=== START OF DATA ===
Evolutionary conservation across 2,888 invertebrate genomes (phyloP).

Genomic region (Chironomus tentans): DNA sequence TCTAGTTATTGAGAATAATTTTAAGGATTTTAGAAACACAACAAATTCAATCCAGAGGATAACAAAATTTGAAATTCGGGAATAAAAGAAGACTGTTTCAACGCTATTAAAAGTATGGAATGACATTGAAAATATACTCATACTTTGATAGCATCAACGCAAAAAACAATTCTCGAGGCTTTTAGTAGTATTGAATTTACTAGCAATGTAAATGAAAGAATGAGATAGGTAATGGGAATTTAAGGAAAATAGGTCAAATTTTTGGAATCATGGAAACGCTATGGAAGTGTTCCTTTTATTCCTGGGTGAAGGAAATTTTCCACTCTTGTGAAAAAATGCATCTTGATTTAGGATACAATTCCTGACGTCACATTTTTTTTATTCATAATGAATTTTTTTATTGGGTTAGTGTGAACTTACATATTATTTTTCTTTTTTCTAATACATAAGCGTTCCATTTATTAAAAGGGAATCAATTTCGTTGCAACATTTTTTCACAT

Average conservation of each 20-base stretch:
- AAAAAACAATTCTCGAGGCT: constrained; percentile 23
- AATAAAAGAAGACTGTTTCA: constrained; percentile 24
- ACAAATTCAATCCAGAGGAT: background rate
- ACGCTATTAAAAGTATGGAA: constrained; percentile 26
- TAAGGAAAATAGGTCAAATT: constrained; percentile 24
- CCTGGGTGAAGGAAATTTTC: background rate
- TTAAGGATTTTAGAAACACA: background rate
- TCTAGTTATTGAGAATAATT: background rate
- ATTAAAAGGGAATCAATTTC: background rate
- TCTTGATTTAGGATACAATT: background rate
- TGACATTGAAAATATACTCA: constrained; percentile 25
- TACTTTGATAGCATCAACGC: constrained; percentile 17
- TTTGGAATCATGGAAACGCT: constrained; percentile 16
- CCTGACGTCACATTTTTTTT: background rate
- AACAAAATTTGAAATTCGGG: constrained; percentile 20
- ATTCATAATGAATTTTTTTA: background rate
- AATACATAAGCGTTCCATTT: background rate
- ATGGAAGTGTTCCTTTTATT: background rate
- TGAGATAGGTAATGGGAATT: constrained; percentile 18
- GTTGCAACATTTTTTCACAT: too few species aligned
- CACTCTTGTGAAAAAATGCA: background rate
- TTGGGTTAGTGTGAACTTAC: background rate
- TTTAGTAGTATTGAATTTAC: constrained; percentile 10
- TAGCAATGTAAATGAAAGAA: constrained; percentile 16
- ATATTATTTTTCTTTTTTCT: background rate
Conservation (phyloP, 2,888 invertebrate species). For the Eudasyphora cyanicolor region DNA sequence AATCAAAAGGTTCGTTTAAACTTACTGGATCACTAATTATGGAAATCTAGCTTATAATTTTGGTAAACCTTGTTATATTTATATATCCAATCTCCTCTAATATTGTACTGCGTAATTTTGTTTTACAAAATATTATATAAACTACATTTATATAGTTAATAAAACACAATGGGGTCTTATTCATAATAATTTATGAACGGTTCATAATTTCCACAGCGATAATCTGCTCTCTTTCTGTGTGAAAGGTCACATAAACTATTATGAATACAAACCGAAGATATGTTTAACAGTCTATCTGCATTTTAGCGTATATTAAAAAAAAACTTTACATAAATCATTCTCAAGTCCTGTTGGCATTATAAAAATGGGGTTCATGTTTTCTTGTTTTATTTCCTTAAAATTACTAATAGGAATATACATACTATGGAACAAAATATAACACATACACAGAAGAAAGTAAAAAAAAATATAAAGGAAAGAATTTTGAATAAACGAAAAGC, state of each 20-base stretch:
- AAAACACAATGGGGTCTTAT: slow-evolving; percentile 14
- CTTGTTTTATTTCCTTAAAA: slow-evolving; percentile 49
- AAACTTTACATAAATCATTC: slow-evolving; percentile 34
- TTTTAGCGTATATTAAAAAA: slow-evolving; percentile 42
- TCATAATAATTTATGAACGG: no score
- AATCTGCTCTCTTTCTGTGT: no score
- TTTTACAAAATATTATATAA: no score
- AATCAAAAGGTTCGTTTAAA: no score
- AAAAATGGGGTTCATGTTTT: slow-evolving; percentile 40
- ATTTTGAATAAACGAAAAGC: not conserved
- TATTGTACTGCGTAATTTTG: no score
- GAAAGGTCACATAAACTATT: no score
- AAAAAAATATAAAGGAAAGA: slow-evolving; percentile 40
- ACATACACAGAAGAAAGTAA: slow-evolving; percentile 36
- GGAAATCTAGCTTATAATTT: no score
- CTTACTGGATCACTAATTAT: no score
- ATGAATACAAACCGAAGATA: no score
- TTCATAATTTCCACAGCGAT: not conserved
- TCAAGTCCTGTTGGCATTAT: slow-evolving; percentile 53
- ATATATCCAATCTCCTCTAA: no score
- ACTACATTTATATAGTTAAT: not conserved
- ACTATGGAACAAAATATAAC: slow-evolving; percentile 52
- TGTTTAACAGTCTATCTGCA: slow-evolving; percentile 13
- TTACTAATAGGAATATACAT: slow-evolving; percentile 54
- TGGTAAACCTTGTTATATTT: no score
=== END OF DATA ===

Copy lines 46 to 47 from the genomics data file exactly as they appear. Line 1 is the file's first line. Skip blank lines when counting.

- ATGAATACAAACCGAAGATA: no score
- TTCATAATTTCCACAGCGAT: not conserved